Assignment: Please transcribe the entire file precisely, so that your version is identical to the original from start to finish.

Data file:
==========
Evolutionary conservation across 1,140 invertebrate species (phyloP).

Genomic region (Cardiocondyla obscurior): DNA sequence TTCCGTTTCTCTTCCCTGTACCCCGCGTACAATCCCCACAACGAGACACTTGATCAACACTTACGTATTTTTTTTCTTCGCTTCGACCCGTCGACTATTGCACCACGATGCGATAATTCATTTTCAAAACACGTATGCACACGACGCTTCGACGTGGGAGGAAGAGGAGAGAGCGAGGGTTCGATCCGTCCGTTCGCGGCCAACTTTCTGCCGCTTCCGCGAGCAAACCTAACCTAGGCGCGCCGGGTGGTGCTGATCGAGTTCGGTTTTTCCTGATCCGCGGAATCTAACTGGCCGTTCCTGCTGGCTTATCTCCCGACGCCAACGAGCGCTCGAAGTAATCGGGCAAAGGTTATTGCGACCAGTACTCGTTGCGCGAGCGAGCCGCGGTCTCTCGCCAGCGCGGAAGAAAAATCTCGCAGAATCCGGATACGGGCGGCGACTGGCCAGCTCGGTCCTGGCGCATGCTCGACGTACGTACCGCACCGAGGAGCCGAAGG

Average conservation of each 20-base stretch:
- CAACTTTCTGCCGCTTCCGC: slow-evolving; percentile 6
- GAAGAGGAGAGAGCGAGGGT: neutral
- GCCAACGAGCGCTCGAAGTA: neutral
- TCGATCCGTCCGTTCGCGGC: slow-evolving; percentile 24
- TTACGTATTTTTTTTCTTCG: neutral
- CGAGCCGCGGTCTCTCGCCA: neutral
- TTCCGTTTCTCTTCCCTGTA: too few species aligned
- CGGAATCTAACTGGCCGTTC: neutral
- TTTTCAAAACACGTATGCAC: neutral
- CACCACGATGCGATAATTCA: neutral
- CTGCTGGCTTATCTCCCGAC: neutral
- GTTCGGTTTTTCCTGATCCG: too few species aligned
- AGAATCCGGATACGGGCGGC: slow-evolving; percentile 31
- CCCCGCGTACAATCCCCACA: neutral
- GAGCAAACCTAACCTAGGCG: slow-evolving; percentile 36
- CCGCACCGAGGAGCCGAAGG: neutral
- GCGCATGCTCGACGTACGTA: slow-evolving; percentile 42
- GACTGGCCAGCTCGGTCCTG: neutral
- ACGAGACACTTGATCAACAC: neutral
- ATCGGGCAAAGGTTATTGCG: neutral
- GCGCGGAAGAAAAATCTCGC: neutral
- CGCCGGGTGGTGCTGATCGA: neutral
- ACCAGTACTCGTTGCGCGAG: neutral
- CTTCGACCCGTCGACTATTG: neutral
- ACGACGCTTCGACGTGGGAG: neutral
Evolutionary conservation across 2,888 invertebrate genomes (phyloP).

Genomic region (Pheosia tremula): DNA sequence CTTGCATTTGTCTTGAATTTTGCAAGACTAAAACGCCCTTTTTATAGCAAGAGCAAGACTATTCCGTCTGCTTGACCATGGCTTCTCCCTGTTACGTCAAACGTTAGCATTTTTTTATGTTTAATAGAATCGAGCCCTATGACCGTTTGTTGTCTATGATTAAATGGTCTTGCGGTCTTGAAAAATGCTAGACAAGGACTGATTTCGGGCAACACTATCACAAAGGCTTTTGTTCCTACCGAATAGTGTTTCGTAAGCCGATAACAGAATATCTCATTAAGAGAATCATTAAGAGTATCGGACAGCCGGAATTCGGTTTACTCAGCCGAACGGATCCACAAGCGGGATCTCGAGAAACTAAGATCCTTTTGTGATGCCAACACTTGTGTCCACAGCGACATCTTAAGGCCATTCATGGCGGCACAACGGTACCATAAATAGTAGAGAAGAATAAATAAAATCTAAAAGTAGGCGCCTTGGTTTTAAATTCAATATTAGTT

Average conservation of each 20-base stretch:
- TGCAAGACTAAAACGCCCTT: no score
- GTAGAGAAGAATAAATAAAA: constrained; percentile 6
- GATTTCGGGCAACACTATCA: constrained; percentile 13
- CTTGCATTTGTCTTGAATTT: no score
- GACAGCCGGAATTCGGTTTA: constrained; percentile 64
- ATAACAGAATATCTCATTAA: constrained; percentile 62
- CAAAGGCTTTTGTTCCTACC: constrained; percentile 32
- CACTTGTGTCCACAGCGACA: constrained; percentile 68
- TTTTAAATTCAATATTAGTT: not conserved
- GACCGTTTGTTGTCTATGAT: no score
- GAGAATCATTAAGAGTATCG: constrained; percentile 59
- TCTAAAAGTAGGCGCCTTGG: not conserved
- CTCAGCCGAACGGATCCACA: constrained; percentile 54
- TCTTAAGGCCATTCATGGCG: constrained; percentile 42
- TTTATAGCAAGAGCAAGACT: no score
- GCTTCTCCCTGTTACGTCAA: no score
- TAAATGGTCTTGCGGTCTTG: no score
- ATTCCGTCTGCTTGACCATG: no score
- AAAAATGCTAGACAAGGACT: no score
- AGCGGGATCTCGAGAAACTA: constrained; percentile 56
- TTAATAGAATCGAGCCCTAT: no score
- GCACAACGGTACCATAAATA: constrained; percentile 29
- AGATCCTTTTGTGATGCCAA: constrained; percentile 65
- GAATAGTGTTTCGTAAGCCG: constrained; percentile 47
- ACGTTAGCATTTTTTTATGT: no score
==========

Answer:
Evolutionary conservation across 1,140 invertebrate species (phyloP).

Genomic region (Cardiocondyla obscurior): DNA sequence TTCCGTTTCTCTTCCCTGTACCCCGCGTACAATCCCCACAACGAGACACTTGATCAACACTTACGTATTTTTTTTCTTCGCTTCGACCCGTCGACTATTGCACCACGATGCGATAATTCATTTTCAAAACACGTATGCACACGACGCTTCGACGTGGGAGGAAGAGGAGAGAGCGAGGGTTCGATCCGTCCGTTCGCGGCCAACTTTCTGCCGCTTCCGCGAGCAAACCTAACCTAGGCGCGCCGGGTGGTGCTGATCGAGTTCGGTTTTTCCTGATCCGCGGAATCTAACTGGCCGTTCCTGCTGGCTTATCTCCCGACGCCAACGAGCGCTCGAAGTAATCGGGCAAAGGTTATTGCGACCAGTACTCGTTGCGCGAGCGAGCCGCGGTCTCTCGCCAGCGCGGAAGAAAAATCTCGCAGAATCCGGATACGGGCGGCGACTGGCCAGCTCGGTCCTGGCGCATGCTCGACGTACGTACCGCACCGAGGAGCCGAAGG

Average conservation of each 20-base stretch:
- CAACTTTCTGCCGCTTCCGC: slow-evolving; percentile 6
- GAAGAGGAGAGAGCGAGGGT: neutral
- GCCAACGAGCGCTCGAAGTA: neutral
- TCGATCCGTCCGTTCGCGGC: slow-evolving; percentile 24
- TTACGTATTTTTTTTCTTCG: neutral
- CGAGCCGCGGTCTCTCGCCA: neutral
- TTCCGTTTCTCTTCCCTGTA: too few species aligned
- CGGAATCTAACTGGCCGTTC: neutral
- TTTTCAAAACACGTATGCAC: neutral
- CACCACGATGCGATAATTCA: neutral
- CTGCTGGCTTATCTCCCGAC: neutral
- GTTCGGTTTTTCCTGATCCG: too few species aligned
- AGAATCCGGATACGGGCGGC: slow-evolving; percentile 31
- CCCCGCGTACAATCCCCACA: neutral
- GAGCAAACCTAACCTAGGCG: slow-evolving; percentile 36
- CCGCACCGAGGAGCCGAAGG: neutral
- GCGCATGCTCGACGTACGTA: slow-evolving; percentile 42
- GACTGGCCAGCTCGGTCCTG: neutral
- ACGAGACACTTGATCAACAC: neutral
- ATCGGGCAAAGGTTATTGCG: neutral
- GCGCGGAAGAAAAATCTCGC: neutral
- CGCCGGGTGGTGCTGATCGA: neutral
- ACCAGTACTCGTTGCGCGAG: neutral
- CTTCGACCCGTCGACTATTG: neutral
- ACGACGCTTCGACGTGGGAG: neutral
Evolutionary conservation across 2,888 invertebrate genomes (phyloP).

Genomic region (Pheosia tremula): DNA sequence CTTGCATTTGTCTTGAATTTTGCAAGACTAAAACGCCCTTTTTATAGCAAGAGCAAGACTATTCCGTCTGCTTGACCATGGCTTCTCCCTGTTACGTCAAACGTTAGCATTTTTTTATGTTTAATAGAATCGAGCCCTATGACCGTTTGTTGTCTATGATTAAATGGTCTTGCGGTCTTGAAAAATGCTAGACAAGGACTGATTTCGGGCAACACTATCACAAAGGCTTTTGTTCCTACCGAATAGTGTTTCGTAAGCCGATAACAGAATATCTCATTAAGAGAATCATTAAGAGTATCGGACAGCCGGAATTCGGTTTACTCAGCCGAACGGATCCACAAGCGGGATCTCGAGAAACTAAGATCCTTTTGTGATGCCAACACTTGTGTCCACAGCGACATCTTAAGGCCATTCATGGCGGCACAACGGTACCATAAATAGTAGAGAAGAATAAATAAAATCTAAAAGTAGGCGCCTTGGTTTTAAATTCAATATTAGTT

Average conservation of each 20-base stretch:
- TGCAAGACTAAAACGCCCTT: no score
- GTAGAGAAGAATAAATAAAA: constrained; percentile 6
- GATTTCGGGCAACACTATCA: constrained; percentile 13
- CTTGCATTTGTCTTGAATTT: no score
- GACAGCCGGAATTCGGTTTA: constrained; percentile 64
- ATAACAGAATATCTCATTAA: constrained; percentile 62
- CAAAGGCTTTTGTTCCTACC: constrained; percentile 32
- CACTTGTGTCCACAGCGACA: constrained; percentile 68
- TTTTAAATTCAATATTAGTT: not conserved
- GACCGTTTGTTGTCTATGAT: no score
- GAGAATCATTAAGAGTATCG: constrained; percentile 59
- TCTAAAAGTAGGCGCCTTGG: not conserved
- CTCAGCCGAACGGATCCACA: constrained; percentile 54
- TCTTAAGGCCATTCATGGCG: constrained; percentile 42
- TTTATAGCAAGAGCAAGACT: no score
- GCTTCTCCCTGTTACGTCAA: no score
- TAAATGGTCTTGCGGTCTTG: no score
- ATTCCGTCTGCTTGACCATG: no score
- AAAAATGCTAGACAAGGACT: no score
- AGCGGGATCTCGAGAAACTA: constrained; percentile 56
- TTAATAGAATCGAGCCCTAT: no score
- GCACAACGGTACCATAAATA: constrained; percentile 29
- AGATCCTTTTGTGATGCCAA: constrained; percentile 65
- GAATAGTGTTTCGTAAGCCG: constrained; percentile 47
- ACGTTAGCATTTTTTTATGT: no score